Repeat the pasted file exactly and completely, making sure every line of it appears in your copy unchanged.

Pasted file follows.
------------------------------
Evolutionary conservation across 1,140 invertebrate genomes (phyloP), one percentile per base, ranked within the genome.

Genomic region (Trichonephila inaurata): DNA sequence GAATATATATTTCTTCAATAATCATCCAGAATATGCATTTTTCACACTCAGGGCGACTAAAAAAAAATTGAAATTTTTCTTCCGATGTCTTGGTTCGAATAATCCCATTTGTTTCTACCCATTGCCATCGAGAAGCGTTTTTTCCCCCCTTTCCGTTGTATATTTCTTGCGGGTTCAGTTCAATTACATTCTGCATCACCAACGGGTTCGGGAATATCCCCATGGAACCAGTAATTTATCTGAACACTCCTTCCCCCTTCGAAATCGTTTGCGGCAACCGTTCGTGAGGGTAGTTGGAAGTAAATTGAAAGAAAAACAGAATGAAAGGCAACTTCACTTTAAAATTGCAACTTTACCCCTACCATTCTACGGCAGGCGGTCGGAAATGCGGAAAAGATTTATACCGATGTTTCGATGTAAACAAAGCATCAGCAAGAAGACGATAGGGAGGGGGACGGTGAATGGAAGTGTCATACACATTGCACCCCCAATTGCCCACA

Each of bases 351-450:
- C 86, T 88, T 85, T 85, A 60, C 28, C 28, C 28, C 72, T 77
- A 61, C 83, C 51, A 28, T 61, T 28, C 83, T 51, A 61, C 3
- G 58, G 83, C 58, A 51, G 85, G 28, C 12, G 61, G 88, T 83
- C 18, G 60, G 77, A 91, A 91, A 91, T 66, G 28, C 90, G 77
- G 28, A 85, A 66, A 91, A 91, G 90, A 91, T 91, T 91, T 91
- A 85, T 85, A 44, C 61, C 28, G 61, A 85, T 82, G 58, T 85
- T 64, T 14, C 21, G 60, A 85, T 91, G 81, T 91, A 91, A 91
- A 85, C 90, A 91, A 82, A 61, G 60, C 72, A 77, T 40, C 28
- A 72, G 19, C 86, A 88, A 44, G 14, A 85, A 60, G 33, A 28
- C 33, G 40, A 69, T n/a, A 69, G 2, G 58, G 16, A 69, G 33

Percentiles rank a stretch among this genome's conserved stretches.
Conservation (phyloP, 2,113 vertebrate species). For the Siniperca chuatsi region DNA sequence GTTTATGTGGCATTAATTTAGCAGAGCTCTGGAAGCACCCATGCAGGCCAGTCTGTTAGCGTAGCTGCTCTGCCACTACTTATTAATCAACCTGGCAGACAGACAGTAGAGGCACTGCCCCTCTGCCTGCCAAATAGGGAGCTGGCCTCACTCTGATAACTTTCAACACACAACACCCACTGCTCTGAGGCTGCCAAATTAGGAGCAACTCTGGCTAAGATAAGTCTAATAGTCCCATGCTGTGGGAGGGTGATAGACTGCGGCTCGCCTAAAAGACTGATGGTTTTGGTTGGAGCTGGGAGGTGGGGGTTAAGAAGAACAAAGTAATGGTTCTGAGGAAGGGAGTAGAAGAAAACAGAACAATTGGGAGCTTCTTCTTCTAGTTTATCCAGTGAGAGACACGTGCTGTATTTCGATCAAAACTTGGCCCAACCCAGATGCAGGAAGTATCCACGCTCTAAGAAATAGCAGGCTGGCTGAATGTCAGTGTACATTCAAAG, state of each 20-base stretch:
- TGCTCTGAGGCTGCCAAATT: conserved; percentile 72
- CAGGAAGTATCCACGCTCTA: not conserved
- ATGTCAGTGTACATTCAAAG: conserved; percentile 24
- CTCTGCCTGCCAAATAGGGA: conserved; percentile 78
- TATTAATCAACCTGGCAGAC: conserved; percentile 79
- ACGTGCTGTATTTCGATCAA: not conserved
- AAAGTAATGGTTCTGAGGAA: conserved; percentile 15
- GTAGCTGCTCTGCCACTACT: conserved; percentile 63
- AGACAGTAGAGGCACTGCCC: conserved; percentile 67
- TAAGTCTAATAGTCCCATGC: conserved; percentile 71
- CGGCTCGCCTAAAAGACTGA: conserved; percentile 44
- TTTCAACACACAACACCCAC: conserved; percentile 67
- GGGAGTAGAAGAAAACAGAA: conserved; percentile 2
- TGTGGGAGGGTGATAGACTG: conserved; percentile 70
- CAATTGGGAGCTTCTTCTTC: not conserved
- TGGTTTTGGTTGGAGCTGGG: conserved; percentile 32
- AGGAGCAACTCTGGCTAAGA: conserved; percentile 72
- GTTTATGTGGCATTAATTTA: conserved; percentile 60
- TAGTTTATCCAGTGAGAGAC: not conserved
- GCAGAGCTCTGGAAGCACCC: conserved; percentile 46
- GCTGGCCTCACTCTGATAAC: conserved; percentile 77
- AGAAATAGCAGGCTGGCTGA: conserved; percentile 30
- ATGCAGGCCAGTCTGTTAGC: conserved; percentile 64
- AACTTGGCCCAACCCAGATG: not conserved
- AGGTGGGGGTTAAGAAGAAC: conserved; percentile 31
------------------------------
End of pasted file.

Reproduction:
Evolutionary conservation across 1,140 invertebrate genomes (phyloP), one percentile per base, ranked within the genome.

Genomic region (Trichonephila inaurata): DNA sequence GAATATATATTTCTTCAATAATCATCCAGAATATGCATTTTTCACACTCAGGGCGACTAAAAAAAAATTGAAATTTTTCTTCCGATGTCTTGGTTCGAATAATCCCATTTGTTTCTACCCATTGCCATCGAGAAGCGTTTTTTCCCCCCTTTCCGTTGTATATTTCTTGCGGGTTCAGTTCAATTACATTCTGCATCACCAACGGGTTCGGGAATATCCCCATGGAACCAGTAATTTATCTGAACACTCCTTCCCCCTTCGAAATCGTTTGCGGCAACCGTTCGTGAGGGTAGTTGGAAGTAAATTGAAAGAAAAACAGAATGAAAGGCAACTTCACTTTAAAATTGCAACTTTACCCCTACCATTCTACGGCAGGCGGTCGGAAATGCGGAAAAGATTTATACCGATGTTTCGATGTAAACAAAGCATCAGCAAGAAGACGATAGGGAGGGGGACGGTGAATGGAAGTGTCATACACATTGCACCCCCAATTGCCCACA

Each of bases 351-450:
- C 86, T 88, T 85, T 85, A 60, C 28, C 28, C 28, C 72, T 77
- A 61, C 83, C 51, A 28, T 61, T 28, C 83, T 51, A 61, C 3
- G 58, G 83, C 58, A 51, G 85, G 28, C 12, G 61, G 88, T 83
- C 18, G 60, G 77, A 91, A 91, A 91, T 66, G 28, C 90, G 77
- G 28, A 85, A 66, A 91, A 91, G 90, A 91, T 91, T 91, T 91
- A 85, T 85, A 44, C 61, C 28, G 61, A 85, T 82, G 58, T 85
- T 64, T 14, C 21, G 60, A 85, T 91, G 81, T 91, A 91, A 91
- A 85, C 90, A 91, A 82, A 61, G 60, C 72, A 77, T 40, C 28
- A 72, G 19, C 86, A 88, A 44, G 14, A 85, A 60, G 33, A 28
- C 33, G 40, A 69, T n/a, A 69, G 2, G 58, G 16, A 69, G 33

Percentiles rank a stretch among this genome's conserved stretches.
Conservation (phyloP, 2,113 vertebrate species). For the Siniperca chuatsi region DNA sequence GTTTATGTGGCATTAATTTAGCAGAGCTCTGGAAGCACCCATGCAGGCCAGTCTGTTAGCGTAGCTGCTCTGCCACTACTTATTAATCAACCTGGCAGACAGACAGTAGAGGCACTGCCCCTCTGCCTGCCAAATAGGGAGCTGGCCTCACTCTGATAACTTTCAACACACAACACCCACTGCTCTGAGGCTGCCAAATTAGGAGCAACTCTGGCTAAGATAAGTCTAATAGTCCCATGCTGTGGGAGGGTGATAGACTGCGGCTCGCCTAAAAGACTGATGGTTTTGGTTGGAGCTGGGAGGTGGGGGTTAAGAAGAACAAAGTAATGGTTCTGAGGAAGGGAGTAGAAGAAAACAGAACAATTGGGAGCTTCTTCTTCTAGTTTATCCAGTGAGAGACACGTGCTGTATTTCGATCAAAACTTGGCCCAACCCAGATGCAGGAAGTATCCACGCTCTAAGAAATAGCAGGCTGGCTGAATGTCAGTGTACATTCAAAG, state of each 20-base stretch:
- TGCTCTGAGGCTGCCAAATT: conserved; percentile 72
- CAGGAAGTATCCACGCTCTA: not conserved
- ATGTCAGTGTACATTCAAAG: conserved; percentile 24
- CTCTGCCTGCCAAATAGGGA: conserved; percentile 78
- TATTAATCAACCTGGCAGAC: conserved; percentile 79
- ACGTGCTGTATTTCGATCAA: not conserved
- AAAGTAATGGTTCTGAGGAA: conserved; percentile 15
- GTAGCTGCTCTGCCACTACT: conserved; percentile 63
- AGACAGTAGAGGCACTGCCC: conserved; percentile 67
- TAAGTCTAATAGTCCCATGC: conserved; percentile 71
- CGGCTCGCCTAAAAGACTGA: conserved; percentile 44
- TTTCAACACACAACACCCAC: conserved; percentile 67
- GGGAGTAGAAGAAAACAGAA: conserved; percentile 2
- TGTGGGAGGGTGATAGACTG: conserved; percentile 70
- CAATTGGGAGCTTCTTCTTC: not conserved
- TGGTTTTGGTTGGAGCTGGG: conserved; percentile 32
- AGGAGCAACTCTGGCTAAGA: conserved; percentile 72
- GTTTATGTGGCATTAATTTA: conserved; percentile 60
- TAGTTTATCCAGTGAGAGAC: not conserved
- GCAGAGCTCTGGAAGCACCC: conserved; percentile 46
- GCTGGCCTCACTCTGATAAC: conserved; percentile 77
- AGAAATAGCAGGCTGGCTGA: conserved; percentile 30
- ATGCAGGCCAGTCTGTTAGC: conserved; percentile 64
- AACTTGGCCCAACCCAGATG: not conserved
- AGGTGGGGGTTAAGAAGAAC: conserved; percentile 31